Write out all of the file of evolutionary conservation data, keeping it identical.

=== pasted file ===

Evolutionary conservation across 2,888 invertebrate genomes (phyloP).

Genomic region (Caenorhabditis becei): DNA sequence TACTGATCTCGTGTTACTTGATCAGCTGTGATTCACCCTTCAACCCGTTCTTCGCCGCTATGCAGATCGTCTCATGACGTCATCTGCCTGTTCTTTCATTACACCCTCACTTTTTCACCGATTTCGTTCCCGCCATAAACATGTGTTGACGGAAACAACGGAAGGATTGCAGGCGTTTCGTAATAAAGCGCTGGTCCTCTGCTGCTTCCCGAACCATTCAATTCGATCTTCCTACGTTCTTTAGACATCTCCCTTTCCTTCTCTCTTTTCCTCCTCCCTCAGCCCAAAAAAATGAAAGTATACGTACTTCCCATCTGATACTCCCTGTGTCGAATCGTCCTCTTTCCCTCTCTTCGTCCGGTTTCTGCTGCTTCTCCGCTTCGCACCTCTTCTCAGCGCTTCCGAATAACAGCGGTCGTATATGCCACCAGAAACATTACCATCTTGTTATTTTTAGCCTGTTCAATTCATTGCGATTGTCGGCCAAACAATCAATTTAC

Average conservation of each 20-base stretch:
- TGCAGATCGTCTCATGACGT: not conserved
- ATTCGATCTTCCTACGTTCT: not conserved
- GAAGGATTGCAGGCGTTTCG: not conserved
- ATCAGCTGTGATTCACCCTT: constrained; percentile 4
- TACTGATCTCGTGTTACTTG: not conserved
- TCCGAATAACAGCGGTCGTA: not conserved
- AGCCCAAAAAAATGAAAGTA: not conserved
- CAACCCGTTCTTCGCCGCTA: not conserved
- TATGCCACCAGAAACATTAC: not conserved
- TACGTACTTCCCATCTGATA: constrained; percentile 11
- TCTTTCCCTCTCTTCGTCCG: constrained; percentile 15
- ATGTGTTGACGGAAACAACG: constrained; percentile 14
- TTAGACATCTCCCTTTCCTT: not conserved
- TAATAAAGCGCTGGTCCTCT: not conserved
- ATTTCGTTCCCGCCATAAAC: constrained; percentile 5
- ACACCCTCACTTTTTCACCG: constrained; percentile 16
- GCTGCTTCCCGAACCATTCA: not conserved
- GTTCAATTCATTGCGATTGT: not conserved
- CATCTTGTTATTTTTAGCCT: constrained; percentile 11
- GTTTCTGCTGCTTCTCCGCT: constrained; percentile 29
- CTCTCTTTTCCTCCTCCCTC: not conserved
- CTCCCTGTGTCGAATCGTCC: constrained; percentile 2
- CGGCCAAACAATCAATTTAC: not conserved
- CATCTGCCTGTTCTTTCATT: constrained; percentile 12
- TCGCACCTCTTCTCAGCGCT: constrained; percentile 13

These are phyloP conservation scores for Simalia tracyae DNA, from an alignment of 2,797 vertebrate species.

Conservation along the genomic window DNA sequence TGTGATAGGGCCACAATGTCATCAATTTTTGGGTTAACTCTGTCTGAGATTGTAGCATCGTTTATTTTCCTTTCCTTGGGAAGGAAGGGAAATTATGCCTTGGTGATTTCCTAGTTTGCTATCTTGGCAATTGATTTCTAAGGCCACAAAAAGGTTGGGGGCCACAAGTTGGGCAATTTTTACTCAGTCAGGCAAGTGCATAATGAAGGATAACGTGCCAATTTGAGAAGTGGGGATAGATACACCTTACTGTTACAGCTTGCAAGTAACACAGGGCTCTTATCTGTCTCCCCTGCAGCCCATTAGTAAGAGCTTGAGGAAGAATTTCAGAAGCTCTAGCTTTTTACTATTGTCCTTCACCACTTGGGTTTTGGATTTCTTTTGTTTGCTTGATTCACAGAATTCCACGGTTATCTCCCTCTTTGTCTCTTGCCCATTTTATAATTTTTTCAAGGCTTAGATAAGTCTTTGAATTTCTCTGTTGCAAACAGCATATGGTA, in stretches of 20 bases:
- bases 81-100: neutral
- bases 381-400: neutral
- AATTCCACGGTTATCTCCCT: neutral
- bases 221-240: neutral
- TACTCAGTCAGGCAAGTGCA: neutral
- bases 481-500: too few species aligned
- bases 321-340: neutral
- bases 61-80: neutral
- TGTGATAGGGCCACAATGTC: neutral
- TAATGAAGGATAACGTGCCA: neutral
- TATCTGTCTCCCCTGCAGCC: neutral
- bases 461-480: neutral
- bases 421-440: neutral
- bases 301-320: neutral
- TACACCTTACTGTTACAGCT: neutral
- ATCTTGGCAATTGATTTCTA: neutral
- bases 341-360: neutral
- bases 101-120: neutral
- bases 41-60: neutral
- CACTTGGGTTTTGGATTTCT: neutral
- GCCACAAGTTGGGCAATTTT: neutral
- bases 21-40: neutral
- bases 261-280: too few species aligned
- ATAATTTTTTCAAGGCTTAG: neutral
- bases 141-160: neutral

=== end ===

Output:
Evolutionary conservation across 2,888 invertebrate genomes (phyloP).

Genomic region (Caenorhabditis becei): DNA sequence TACTGATCTCGTGTTACTTGATCAGCTGTGATTCACCCTTCAACCCGTTCTTCGCCGCTATGCAGATCGTCTCATGACGTCATCTGCCTGTTCTTTCATTACACCCTCACTTTTTCACCGATTTCGTTCCCGCCATAAACATGTGTTGACGGAAACAACGGAAGGATTGCAGGCGTTTCGTAATAAAGCGCTGGTCCTCTGCTGCTTCCCGAACCATTCAATTCGATCTTCCTACGTTCTTTAGACATCTCCCTTTCCTTCTCTCTTTTCCTCCTCCCTCAGCCCAAAAAAATGAAAGTATACGTACTTCCCATCTGATACTCCCTGTGTCGAATCGTCCTCTTTCCCTCTCTTCGTCCGGTTTCTGCTGCTTCTCCGCTTCGCACCTCTTCTCAGCGCTTCCGAATAACAGCGGTCGTATATGCCACCAGAAACATTACCATCTTGTTATTTTTAGCCTGTTCAATTCATTGCGATTGTCGGCCAAACAATCAATTTAC

Average conservation of each 20-base stretch:
- TGCAGATCGTCTCATGACGT: not conserved
- ATTCGATCTTCCTACGTTCT: not conserved
- GAAGGATTGCAGGCGTTTCG: not conserved
- ATCAGCTGTGATTCACCCTT: constrained; percentile 4
- TACTGATCTCGTGTTACTTG: not conserved
- TCCGAATAACAGCGGTCGTA: not conserved
- AGCCCAAAAAAATGAAAGTA: not conserved
- CAACCCGTTCTTCGCCGCTA: not conserved
- TATGCCACCAGAAACATTAC: not conserved
- TACGTACTTCCCATCTGATA: constrained; percentile 11
- TCTTTCCCTCTCTTCGTCCG: constrained; percentile 15
- ATGTGTTGACGGAAACAACG: constrained; percentile 14
- TTAGACATCTCCCTTTCCTT: not conserved
- TAATAAAGCGCTGGTCCTCT: not conserved
- ATTTCGTTCCCGCCATAAAC: constrained; percentile 5
- ACACCCTCACTTTTTCACCG: constrained; percentile 16
- GCTGCTTCCCGAACCATTCA: not conserved
- GTTCAATTCATTGCGATTGT: not conserved
- CATCTTGTTATTTTTAGCCT: constrained; percentile 11
- GTTTCTGCTGCTTCTCCGCT: constrained; percentile 29
- CTCTCTTTTCCTCCTCCCTC: not conserved
- CTCCCTGTGTCGAATCGTCC: constrained; percentile 2
- CGGCCAAACAATCAATTTAC: not conserved
- CATCTGCCTGTTCTTTCATT: constrained; percentile 12
- TCGCACCTCTTCTCAGCGCT: constrained; percentile 13

These are phyloP conservation scores for Simalia tracyae DNA, from an alignment of 2,797 vertebrate species.

Conservation along the genomic window DNA sequence TGTGATAGGGCCACAATGTCATCAATTTTTGGGTTAACTCTGTCTGAGATTGTAGCATCGTTTATTTTCCTTTCCTTGGGAAGGAAGGGAAATTATGCCTTGGTGATTTCCTAGTTTGCTATCTTGGCAATTGATTTCTAAGGCCACAAAAAGGTTGGGGGCCACAAGTTGGGCAATTTTTACTCAGTCAGGCAAGTGCATAATGAAGGATAACGTGCCAATTTGAGAAGTGGGGATAGATACACCTTACTGTTACAGCTTGCAAGTAACACAGGGCTCTTATCTGTCTCCCCTGCAGCCCATTAGTAAGAGCTTGAGGAAGAATTTCAGAAGCTCTAGCTTTTTACTATTGTCCTTCACCACTTGGGTTTTGGATTTCTTTTGTTTGCTTGATTCACAGAATTCCACGGTTATCTCCCTCTTTGTCTCTTGCCCATTTTATAATTTTTTCAAGGCTTAGATAAGTCTTTGAATTTCTCTGTTGCAAACAGCATATGGTA, in stretches of 20 bases:
- bases 81-100: neutral
- bases 381-400: neutral
- AATTCCACGGTTATCTCCCT: neutral
- bases 221-240: neutral
- TACTCAGTCAGGCAAGTGCA: neutral
- bases 481-500: too few species aligned
- bases 321-340: neutral
- bases 61-80: neutral
- TGTGATAGGGCCACAATGTC: neutral
- TAATGAAGGATAACGTGCCA: neutral
- TATCTGTCTCCCCTGCAGCC: neutral
- bases 461-480: neutral
- bases 421-440: neutral
- bases 301-320: neutral
- TACACCTTACTGTTACAGCT: neutral
- ATCTTGGCAATTGATTTCTA: neutral
- bases 341-360: neutral
- bases 101-120: neutral
- bases 41-60: neutral
- CACTTGGGTTTTGGATTTCT: neutral
- GCCACAAGTTGGGCAATTTT: neutral
- bases 21-40: neutral
- bases 261-280: too few species aligned
- ATAATTTTTTCAAGGCTTAG: neutral
- bases 141-160: neutral